B. Finchley drives an elegant car and lives in an elegant house. He’s clearly rich. But his first interaction is with the TV repairman, who he thinks is ripping him off. The repairman accuses Finchley of mistreating his electronics, kicking his foot through the TV, etc. The repairman asks: “What is it with you and machines?”
Borrowing a question from Alan Turing, we can ask: What are the machines with which Finchley is s concerned? They are a varied lot, with varied behavioral repertoires. Some, such as the typewriter and the TV, have linguistic output. But none are digital computers. Finchley is outraged at the cost of repairing the TV. But Finchley is enormously wealthy. Even the cabinet in which the TV lives is ornate beyond belief. Finchley is also no spendthrift. He clearly lives well in someplace not unlike Beverly Hills.
Finchley thinks his machines are out to get him. The clock strikes the hour and won’t stop. Finchely smashes it to smithereens. So far the machines are no match for Finchley. They have no agency, and can just suffer the effects of his wrath. But Finchley thinks they do have agency. The typewriter, the TV, and other appliances command “Get out of here, Finchley!”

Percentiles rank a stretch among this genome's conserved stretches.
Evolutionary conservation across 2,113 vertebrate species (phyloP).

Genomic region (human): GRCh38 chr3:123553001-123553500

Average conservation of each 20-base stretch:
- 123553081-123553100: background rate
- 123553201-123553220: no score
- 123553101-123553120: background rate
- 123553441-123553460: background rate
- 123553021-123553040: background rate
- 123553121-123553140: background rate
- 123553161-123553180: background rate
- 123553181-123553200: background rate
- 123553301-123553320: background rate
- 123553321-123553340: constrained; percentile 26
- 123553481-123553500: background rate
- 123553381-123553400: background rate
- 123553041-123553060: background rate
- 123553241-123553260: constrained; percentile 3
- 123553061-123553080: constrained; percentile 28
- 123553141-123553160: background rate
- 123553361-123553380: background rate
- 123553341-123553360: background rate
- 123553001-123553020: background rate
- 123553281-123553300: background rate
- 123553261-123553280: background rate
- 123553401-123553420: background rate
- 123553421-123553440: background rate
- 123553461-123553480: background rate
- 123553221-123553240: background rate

Finchley is insane, and his insanity is fueled by consuming a lot of alcohol. Forced out of the house by his electric razor (no kidding!), he is confronted by his angry car. The end is not pretty.
There’s a point here and a counterpoint. The point is that attributing beliefs, desires, goals and plans to machines, is something only an insane person would do. The counterpoint is that we get to see the behavior of the machines, real or imagined, from Finchley’s perspective, and from that perspective, we see behaviors, that could easily be interpreted as guided by intention and purpose.